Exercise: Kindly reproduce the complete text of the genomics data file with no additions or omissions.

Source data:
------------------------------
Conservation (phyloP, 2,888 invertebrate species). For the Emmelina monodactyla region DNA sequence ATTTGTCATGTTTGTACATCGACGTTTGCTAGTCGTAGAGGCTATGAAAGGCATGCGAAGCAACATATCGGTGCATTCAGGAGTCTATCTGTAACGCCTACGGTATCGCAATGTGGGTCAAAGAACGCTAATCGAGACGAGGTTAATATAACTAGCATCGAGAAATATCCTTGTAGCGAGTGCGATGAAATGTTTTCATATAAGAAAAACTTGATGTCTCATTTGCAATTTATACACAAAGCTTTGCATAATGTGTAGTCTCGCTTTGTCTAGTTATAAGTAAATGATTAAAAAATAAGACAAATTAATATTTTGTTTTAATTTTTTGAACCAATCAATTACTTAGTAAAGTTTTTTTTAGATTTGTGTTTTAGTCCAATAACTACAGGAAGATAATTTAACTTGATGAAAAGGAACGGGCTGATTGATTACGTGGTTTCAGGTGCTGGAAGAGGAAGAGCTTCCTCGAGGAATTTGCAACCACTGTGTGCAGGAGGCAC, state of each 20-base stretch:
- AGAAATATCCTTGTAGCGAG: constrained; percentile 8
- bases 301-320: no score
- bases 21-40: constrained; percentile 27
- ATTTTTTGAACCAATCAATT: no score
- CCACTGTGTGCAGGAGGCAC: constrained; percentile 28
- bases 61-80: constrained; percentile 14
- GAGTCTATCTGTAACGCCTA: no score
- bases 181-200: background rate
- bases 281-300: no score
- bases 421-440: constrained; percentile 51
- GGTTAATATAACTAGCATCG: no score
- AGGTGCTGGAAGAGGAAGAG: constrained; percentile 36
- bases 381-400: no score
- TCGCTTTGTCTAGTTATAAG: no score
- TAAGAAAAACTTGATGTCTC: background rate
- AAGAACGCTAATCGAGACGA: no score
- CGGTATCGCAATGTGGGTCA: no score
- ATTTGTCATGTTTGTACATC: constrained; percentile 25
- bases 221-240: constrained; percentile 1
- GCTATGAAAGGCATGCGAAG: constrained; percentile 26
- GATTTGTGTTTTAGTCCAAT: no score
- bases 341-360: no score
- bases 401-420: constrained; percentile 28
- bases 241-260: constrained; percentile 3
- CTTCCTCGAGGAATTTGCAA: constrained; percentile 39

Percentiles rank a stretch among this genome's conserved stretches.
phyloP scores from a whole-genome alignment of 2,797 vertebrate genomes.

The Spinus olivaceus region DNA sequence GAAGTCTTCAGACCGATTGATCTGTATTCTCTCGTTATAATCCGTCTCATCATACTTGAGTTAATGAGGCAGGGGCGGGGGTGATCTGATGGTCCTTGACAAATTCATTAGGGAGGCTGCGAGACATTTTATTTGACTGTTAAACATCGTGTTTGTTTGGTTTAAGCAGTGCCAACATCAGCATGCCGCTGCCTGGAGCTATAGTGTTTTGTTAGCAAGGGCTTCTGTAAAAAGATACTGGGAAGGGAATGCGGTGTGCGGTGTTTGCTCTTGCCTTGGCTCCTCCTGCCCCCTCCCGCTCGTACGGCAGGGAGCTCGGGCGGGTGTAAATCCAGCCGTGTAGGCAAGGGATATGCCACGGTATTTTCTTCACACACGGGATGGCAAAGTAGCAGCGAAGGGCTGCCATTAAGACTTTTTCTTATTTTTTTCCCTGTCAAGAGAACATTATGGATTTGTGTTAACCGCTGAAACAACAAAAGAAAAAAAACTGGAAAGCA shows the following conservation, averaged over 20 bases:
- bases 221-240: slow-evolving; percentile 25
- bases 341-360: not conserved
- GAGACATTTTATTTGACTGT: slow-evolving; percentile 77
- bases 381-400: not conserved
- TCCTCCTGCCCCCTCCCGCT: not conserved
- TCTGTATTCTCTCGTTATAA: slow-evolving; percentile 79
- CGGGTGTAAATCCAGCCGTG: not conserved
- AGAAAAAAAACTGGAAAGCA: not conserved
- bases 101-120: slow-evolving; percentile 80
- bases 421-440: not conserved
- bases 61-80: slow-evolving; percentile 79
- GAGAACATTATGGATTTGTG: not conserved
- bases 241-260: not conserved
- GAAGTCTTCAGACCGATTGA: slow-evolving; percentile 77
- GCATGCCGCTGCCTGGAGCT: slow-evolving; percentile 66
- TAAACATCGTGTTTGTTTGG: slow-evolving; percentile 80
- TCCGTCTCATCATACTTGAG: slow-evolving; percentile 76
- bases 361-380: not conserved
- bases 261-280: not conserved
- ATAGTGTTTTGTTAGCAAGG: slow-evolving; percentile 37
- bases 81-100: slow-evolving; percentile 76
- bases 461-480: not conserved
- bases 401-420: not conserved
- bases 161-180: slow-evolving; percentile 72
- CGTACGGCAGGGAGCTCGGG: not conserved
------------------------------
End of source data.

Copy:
Conservation (phyloP, 2,888 invertebrate species). For the Emmelina monodactyla region DNA sequence ATTTGTCATGTTTGTACATCGACGTTTGCTAGTCGTAGAGGCTATGAAAGGCATGCGAAGCAACATATCGGTGCATTCAGGAGTCTATCTGTAACGCCTACGGTATCGCAATGTGGGTCAAAGAACGCTAATCGAGACGAGGTTAATATAACTAGCATCGAGAAATATCCTTGTAGCGAGTGCGATGAAATGTTTTCATATAAGAAAAACTTGATGTCTCATTTGCAATTTATACACAAAGCTTTGCATAATGTGTAGTCTCGCTTTGTCTAGTTATAAGTAAATGATTAAAAAATAAGACAAATTAATATTTTGTTTTAATTTTTTGAACCAATCAATTACTTAGTAAAGTTTTTTTTAGATTTGTGTTTTAGTCCAATAACTACAGGAAGATAATTTAACTTGATGAAAAGGAACGGGCTGATTGATTACGTGGTTTCAGGTGCTGGAAGAGGAAGAGCTTCCTCGAGGAATTTGCAACCACTGTGTGCAGGAGGCAC, state of each 20-base stretch:
- AGAAATATCCTTGTAGCGAG: constrained; percentile 8
- bases 301-320: no score
- bases 21-40: constrained; percentile 27
- ATTTTTTGAACCAATCAATT: no score
- CCACTGTGTGCAGGAGGCAC: constrained; percentile 28
- bases 61-80: constrained; percentile 14
- GAGTCTATCTGTAACGCCTA: no score
- bases 181-200: background rate
- bases 281-300: no score
- bases 421-440: constrained; percentile 51
- GGTTAATATAACTAGCATCG: no score
- AGGTGCTGGAAGAGGAAGAG: constrained; percentile 36
- bases 381-400: no score
- TCGCTTTGTCTAGTTATAAG: no score
- TAAGAAAAACTTGATGTCTC: background rate
- AAGAACGCTAATCGAGACGA: no score
- CGGTATCGCAATGTGGGTCA: no score
- ATTTGTCATGTTTGTACATC: constrained; percentile 25
- bases 221-240: constrained; percentile 1
- GCTATGAAAGGCATGCGAAG: constrained; percentile 26
- GATTTGTGTTTTAGTCCAAT: no score
- bases 341-360: no score
- bases 401-420: constrained; percentile 28
- bases 241-260: constrained; percentile 3
- CTTCCTCGAGGAATTTGCAA: constrained; percentile 39

Percentiles rank a stretch among this genome's conserved stretches.
phyloP scores from a whole-genome alignment of 2,797 vertebrate genomes.

The Spinus olivaceus region DNA sequence GAAGTCTTCAGACCGATTGATCTGTATTCTCTCGTTATAATCCGTCTCATCATACTTGAGTTAATGAGGCAGGGGCGGGGGTGATCTGATGGTCCTTGACAAATTCATTAGGGAGGCTGCGAGACATTTTATTTGACTGTTAAACATCGTGTTTGTTTGGTTTAAGCAGTGCCAACATCAGCATGCCGCTGCCTGGAGCTATAGTGTTTTGTTAGCAAGGGCTTCTGTAAAAAGATACTGGGAAGGGAATGCGGTGTGCGGTGTTTGCTCTTGCCTTGGCTCCTCCTGCCCCCTCCCGCTCGTACGGCAGGGAGCTCGGGCGGGTGTAAATCCAGCCGTGTAGGCAAGGGATATGCCACGGTATTTTCTTCACACACGGGATGGCAAAGTAGCAGCGAAGGGCTGCCATTAAGACTTTTTCTTATTTTTTTCCCTGTCAAGAGAACATTATGGATTTGTGTTAACCGCTGAAACAACAAAAGAAAAAAAACTGGAAAGCA shows the following conservation, averaged over 20 bases:
- bases 221-240: slow-evolving; percentile 25
- bases 341-360: not conserved
- GAGACATTTTATTTGACTGT: slow-evolving; percentile 77
- bases 381-400: not conserved
- TCCTCCTGCCCCCTCCCGCT: not conserved
- TCTGTATTCTCTCGTTATAA: slow-evolving; percentile 79
- CGGGTGTAAATCCAGCCGTG: not conserved
- AGAAAAAAAACTGGAAAGCA: not conserved
- bases 101-120: slow-evolving; percentile 80
- bases 421-440: not conserved
- bases 61-80: slow-evolving; percentile 79
- GAGAACATTATGGATTTGTG: not conserved
- bases 241-260: not conserved
- GAAGTCTTCAGACCGATTGA: slow-evolving; percentile 77
- GCATGCCGCTGCCTGGAGCT: slow-evolving; percentile 66
- TAAACATCGTGTTTGTTTGG: slow-evolving; percentile 80
- TCCGTCTCATCATACTTGAG: slow-evolving; percentile 76
- bases 361-380: not conserved
- bases 261-280: not conserved
- ATAGTGTTTTGTTAGCAAGG: slow-evolving; percentile 37
- bases 81-100: slow-evolving; percentile 76
- bases 461-480: not conserved
- bases 401-420: not conserved
- bases 161-180: slow-evolving; percentile 72
- CGTACGGCAGGGAGCTCGGG: not conserved